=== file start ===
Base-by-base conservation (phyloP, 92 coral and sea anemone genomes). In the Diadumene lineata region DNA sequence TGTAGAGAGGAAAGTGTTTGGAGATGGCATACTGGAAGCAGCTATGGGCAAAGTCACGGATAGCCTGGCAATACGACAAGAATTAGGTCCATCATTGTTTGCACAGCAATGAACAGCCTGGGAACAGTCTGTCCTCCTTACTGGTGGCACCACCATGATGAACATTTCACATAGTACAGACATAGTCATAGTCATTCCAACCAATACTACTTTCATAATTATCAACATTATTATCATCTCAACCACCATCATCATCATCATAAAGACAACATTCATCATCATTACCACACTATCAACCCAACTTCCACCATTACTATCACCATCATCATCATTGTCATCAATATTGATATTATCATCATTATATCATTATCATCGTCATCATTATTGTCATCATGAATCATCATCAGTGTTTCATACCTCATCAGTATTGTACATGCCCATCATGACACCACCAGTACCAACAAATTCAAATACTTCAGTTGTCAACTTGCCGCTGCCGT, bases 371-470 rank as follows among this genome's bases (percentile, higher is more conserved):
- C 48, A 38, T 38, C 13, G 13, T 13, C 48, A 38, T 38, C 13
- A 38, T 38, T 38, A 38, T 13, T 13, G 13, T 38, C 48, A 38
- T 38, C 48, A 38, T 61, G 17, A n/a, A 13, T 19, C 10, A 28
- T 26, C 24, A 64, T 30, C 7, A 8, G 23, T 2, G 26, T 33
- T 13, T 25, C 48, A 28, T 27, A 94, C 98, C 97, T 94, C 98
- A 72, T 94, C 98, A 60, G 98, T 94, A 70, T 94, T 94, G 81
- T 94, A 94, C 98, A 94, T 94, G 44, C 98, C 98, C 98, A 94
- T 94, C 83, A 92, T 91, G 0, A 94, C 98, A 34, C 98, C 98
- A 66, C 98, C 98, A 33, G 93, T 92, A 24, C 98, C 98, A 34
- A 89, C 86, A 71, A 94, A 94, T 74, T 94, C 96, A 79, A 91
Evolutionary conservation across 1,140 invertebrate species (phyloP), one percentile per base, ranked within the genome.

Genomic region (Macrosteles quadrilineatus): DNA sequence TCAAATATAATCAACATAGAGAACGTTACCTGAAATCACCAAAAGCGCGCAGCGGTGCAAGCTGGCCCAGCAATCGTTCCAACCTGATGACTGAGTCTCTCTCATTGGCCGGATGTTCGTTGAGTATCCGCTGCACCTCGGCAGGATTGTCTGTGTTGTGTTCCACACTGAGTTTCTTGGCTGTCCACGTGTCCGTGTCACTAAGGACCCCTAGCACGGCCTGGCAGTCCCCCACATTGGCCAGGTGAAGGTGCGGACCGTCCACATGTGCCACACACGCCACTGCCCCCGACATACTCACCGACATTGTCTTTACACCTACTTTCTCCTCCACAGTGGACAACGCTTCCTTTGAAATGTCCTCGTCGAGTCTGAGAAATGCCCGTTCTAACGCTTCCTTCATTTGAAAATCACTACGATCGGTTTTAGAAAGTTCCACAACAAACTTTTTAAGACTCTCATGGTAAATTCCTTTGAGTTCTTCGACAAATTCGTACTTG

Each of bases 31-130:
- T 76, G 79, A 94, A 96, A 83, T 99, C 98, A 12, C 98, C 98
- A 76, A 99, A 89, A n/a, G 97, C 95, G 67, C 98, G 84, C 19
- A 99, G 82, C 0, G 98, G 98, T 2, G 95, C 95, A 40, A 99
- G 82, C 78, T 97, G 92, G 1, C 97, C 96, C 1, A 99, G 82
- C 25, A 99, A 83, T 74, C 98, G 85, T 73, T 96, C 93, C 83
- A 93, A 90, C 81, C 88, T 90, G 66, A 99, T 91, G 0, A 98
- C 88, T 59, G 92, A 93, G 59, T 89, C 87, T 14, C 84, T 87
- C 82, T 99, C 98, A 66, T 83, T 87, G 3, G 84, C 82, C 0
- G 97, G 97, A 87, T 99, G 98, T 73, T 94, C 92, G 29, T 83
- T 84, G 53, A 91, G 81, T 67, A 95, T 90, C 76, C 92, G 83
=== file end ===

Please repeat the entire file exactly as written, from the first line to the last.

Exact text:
Base-by-base conservation (phyloP, 92 coral and sea anemone genomes). In the Diadumene lineata region DNA sequence TGTAGAGAGGAAAGTGTTTGGAGATGGCATACTGGAAGCAGCTATGGGCAAAGTCACGGATAGCCTGGCAATACGACAAGAATTAGGTCCATCATTGTTTGCACAGCAATGAACAGCCTGGGAACAGTCTGTCCTCCTTACTGGTGGCACCACCATGATGAACATTTCACATAGTACAGACATAGTCATAGTCATTCCAACCAATACTACTTTCATAATTATCAACATTATTATCATCTCAACCACCATCATCATCATCATAAAGACAACATTCATCATCATTACCACACTATCAACCCAACTTCCACCATTACTATCACCATCATCATCATTGTCATCAATATTGATATTATCATCATTATATCATTATCATCGTCATCATTATTGTCATCATGAATCATCATCAGTGTTTCATACCTCATCAGTATTGTACATGCCCATCATGACACCACCAGTACCAACAAATTCAAATACTTCAGTTGTCAACTTGCCGCTGCCGT, bases 371-470 rank as follows among this genome's bases (percentile, higher is more conserved):
- C 48, A 38, T 38, C 13, G 13, T 13, C 48, A 38, T 38, C 13
- A 38, T 38, T 38, A 38, T 13, T 13, G 13, T 38, C 48, A 38
- T 38, C 48, A 38, T 61, G 17, A n/a, A 13, T 19, C 10, A 28
- T 26, C 24, A 64, T 30, C 7, A 8, G 23, T 2, G 26, T 33
- T 13, T 25, C 48, A 28, T 27, A 94, C 98, C 97, T 94, C 98
- A 72, T 94, C 98, A 60, G 98, T 94, A 70, T 94, T 94, G 81
- T 94, A 94, C 98, A 94, T 94, G 44, C 98, C 98, C 98, A 94
- T 94, C 83, A 92, T 91, G 0, A 94, C 98, A 34, C 98, C 98
- A 66, C 98, C 98, A 33, G 93, T 92, A 24, C 98, C 98, A 34
- A 89, C 86, A 71, A 94, A 94, T 74, T 94, C 96, A 79, A 91
Evolutionary conservation across 1,140 invertebrate species (phyloP), one percentile per base, ranked within the genome.

Genomic region (Macrosteles quadrilineatus): DNA sequence TCAAATATAATCAACATAGAGAACGTTACCTGAAATCACCAAAAGCGCGCAGCGGTGCAAGCTGGCCCAGCAATCGTTCCAACCTGATGACTGAGTCTCTCTCATTGGCCGGATGTTCGTTGAGTATCCGCTGCACCTCGGCAGGATTGTCTGTGTTGTGTTCCACACTGAGTTTCTTGGCTGTCCACGTGTCCGTGTCACTAAGGACCCCTAGCACGGCCTGGCAGTCCCCCACATTGGCCAGGTGAAGGTGCGGACCGTCCACATGTGCCACACACGCCACTGCCCCCGACATACTCACCGACATTGTCTTTACACCTACTTTCTCCTCCACAGTGGACAACGCTTCCTTTGAAATGTCCTCGTCGAGTCTGAGAAATGCCCGTTCTAACGCTTCCTTCATTTGAAAATCACTACGATCGGTTTTAGAAAGTTCCACAACAAACTTTTTAAGACTCTCATGGTAAATTCCTTTGAGTTCTTCGACAAATTCGTACTTG

Each of bases 31-130:
- T 76, G 79, A 94, A 96, A 83, T 99, C 98, A 12, C 98, C 98
- A 76, A 99, A 89, A n/a, G 97, C 95, G 67, C 98, G 84, C 19
- A 99, G 82, C 0, G 98, G 98, T 2, G 95, C 95, A 40, A 99
- G 82, C 78, T 97, G 92, G 1, C 97, C 96, C 1, A 99, G 82
- C 25, A 99, A 83, T 74, C 98, G 85, T 73, T 96, C 93, C 83
- A 93, A 90, C 81, C 88, T 90, G 66, A 99, T 91, G 0, A 98
- C 88, T 59, G 92, A 93, G 59, T 89, C 87, T 14, C 84, T 87
- C 82, T 99, C 98, A 66, T 83, T 87, G 3, G 84, C 82, C 0
- G 97, G 97, A 87, T 99, G 98, T 73, T 94, C 92, G 29, T 83
- T 84, G 53, A 91, G 81, T 67, A 95, T 90, C 76, C 92, G 83